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Please join us for

Sunday, September 25 following the matinee performance of Rajiv Joseph's Describe the Night (approx. 4:30 pm)

A community discussion about Russia's invasion of Ukraine, its centuries-old imperial ambitions,
and the manufacture of “truth" in an age of amplified, instantaneous, globalized information and disinformation

Special guests are Nicolai Petro, professor of political science at the University of Rhode Island (URI) and Ammina Kothari, director of the Harrington School of Communication and Media at URI. The discussion will be moderated by Gamm Resident Scholar Rachel Walshe.

This discussion aims to enhance the theater’s upcoming production of Describe the Night, Rajiv Joseph’s epic and timely play exploring the fraught relationship between observation and truth, storytelling and history, and the shaping of reality. Unfolding in two acts that take place over 90 years in Poland, Russia, and East Germany, Joseph’s play connects eight fascinating characters — both historical and invented — across time and place. This event is open to the public at no charge. Show attendance is not required.

“Truth and Tyranny” is made possible through funding support from the Rhode Island Council for the Humanities, an independent state affiliate of the National Endowment for the Humanities. The council seeds, supports, and strengthens public history, cultural heritage, civic education, and community engagement by and for all Rhode Islanders.

ABOUT nicolai petro


Nicolai Petro is a professor of comparative and international politics at the University of Rhode Island. From July 2013 to July 2014, he was a Fulbright Research Scholar affiliated with I. L. Mechnikov National University in Odessa, Ukraine. He holds a B.A. summa cum laude in history, an M.A. in public administration, and Ph.D. in foreign affairs, all from the University of Virginia. He taught at the Middlebury Institute of International Studies at Monterey, where in 1987 he founded the Center for Contemporary Russian Studies. He served as special assistant for policy in the Office of Soviet Union Affairs in the U.S. Department of State from 1989-90, and as temporary political attaché at the U.S. Embassy in Moscow. While in the Soviet Union, he monitored local elections in Russia, Belarus, and Latvia.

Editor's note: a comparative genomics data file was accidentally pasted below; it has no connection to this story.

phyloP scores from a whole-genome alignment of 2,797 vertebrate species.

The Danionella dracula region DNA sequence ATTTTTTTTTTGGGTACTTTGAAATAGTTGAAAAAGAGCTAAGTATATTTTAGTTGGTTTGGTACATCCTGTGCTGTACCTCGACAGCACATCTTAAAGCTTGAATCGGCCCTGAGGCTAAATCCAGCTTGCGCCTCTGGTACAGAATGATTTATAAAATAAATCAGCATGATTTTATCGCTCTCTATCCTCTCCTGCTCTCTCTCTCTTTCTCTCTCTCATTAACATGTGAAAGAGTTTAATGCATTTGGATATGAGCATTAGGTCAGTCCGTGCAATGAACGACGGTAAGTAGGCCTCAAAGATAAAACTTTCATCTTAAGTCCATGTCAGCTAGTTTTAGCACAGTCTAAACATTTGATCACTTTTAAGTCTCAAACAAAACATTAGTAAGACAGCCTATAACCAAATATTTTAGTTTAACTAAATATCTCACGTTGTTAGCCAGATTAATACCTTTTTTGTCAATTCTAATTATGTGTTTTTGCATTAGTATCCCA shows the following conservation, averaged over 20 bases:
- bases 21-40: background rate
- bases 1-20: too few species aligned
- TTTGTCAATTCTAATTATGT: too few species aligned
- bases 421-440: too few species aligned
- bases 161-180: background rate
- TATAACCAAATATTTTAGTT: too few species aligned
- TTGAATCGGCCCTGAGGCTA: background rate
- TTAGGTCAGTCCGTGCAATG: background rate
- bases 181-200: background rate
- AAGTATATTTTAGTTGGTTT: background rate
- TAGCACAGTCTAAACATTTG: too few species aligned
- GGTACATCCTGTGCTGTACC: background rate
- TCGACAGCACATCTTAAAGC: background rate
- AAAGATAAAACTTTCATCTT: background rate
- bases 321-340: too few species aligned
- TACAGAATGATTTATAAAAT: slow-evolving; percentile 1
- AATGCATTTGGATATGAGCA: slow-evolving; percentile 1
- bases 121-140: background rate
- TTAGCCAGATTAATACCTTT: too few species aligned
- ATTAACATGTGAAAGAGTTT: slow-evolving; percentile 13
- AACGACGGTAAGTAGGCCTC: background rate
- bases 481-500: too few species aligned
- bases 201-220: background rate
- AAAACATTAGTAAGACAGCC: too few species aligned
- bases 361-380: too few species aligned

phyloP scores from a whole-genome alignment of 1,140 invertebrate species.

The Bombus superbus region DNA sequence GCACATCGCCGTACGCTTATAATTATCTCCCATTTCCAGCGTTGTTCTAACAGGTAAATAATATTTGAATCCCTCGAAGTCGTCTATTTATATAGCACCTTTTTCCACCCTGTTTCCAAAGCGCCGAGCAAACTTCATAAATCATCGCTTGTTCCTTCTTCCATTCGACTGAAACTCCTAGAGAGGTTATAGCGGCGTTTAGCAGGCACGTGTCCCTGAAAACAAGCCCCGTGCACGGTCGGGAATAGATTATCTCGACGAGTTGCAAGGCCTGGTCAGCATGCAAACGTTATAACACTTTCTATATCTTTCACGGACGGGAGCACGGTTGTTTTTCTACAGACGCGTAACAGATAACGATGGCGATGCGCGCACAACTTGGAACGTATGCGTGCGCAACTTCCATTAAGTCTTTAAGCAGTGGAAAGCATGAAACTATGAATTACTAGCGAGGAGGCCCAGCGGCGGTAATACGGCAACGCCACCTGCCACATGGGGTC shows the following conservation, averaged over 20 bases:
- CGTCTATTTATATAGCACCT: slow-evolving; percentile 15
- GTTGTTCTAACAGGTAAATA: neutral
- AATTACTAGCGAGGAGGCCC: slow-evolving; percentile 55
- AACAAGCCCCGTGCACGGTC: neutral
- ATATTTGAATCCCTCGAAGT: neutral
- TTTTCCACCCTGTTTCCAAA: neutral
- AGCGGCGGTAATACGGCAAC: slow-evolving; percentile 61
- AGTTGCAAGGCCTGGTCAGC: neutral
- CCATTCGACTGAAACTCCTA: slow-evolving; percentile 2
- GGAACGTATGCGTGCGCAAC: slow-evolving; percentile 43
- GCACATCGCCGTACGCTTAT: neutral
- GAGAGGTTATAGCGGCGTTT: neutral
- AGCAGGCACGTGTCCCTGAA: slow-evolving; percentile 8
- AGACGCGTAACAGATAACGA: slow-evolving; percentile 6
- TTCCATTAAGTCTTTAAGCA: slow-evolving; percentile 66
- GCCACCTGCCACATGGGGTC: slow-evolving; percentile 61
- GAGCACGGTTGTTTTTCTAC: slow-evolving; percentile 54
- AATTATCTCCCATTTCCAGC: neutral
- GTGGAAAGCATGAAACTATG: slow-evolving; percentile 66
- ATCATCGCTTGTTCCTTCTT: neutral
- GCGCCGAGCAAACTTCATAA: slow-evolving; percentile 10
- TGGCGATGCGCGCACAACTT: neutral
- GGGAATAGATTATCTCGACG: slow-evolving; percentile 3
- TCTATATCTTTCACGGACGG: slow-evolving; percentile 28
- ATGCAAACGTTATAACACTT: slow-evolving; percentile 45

Petro has received two Fulbright awards (to Russia and to Ukraine); a Thornton D. Hooper International Affairs Fellowship at the Foreign Policy Research Institute; and search awards from the National Council for Eurasian and East European Research, the Kennan Institute for Advanced Russian Studies in Washington, D.C., and the Hoover Institution at Stanford University. He held URI's biennial Silvia-Chandley Professorship of Nonviolence and Peace Studies (2017-2019). He is a board member at the Simone Weil Center and the American Committee for U.S.-Russian Accord.

Petro's articles have appeared in many prominent American and Russian publications. He has authored numerous books, including The Rebirth of Russian Democracy: An Interpretation of Political Culture. His upcoming book, The Tragedy of Ukraine: What Classical Greek Tragedy Can Teach Us About Conflict Resolution, will be available in December. 

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ABOUT ammina kothari


Ammina Kothari is the director of the University of Rhode Island’s Harrington School of Communication and Media, as well as a professor of journalism. Previously, Kothari was an associate professor of communication and the graduate program MS in the School of Communication at Rochester Institute of Technology (RIT). Her interdisciplinary research explores the role of technology in transforming communication and journalism practices. Her research is often grant-funded and in April 2021, Kothari was one of the recipients of the Eisenhart Award for Outstanding Teaching, RIT’s highest honor for tenured faculty.

Kothari has a B.A. in print journalism and English from North Central College, an M.A. in communication and society from the University of Oregon, and a Ph.D. in mass communcation from Indiana University.

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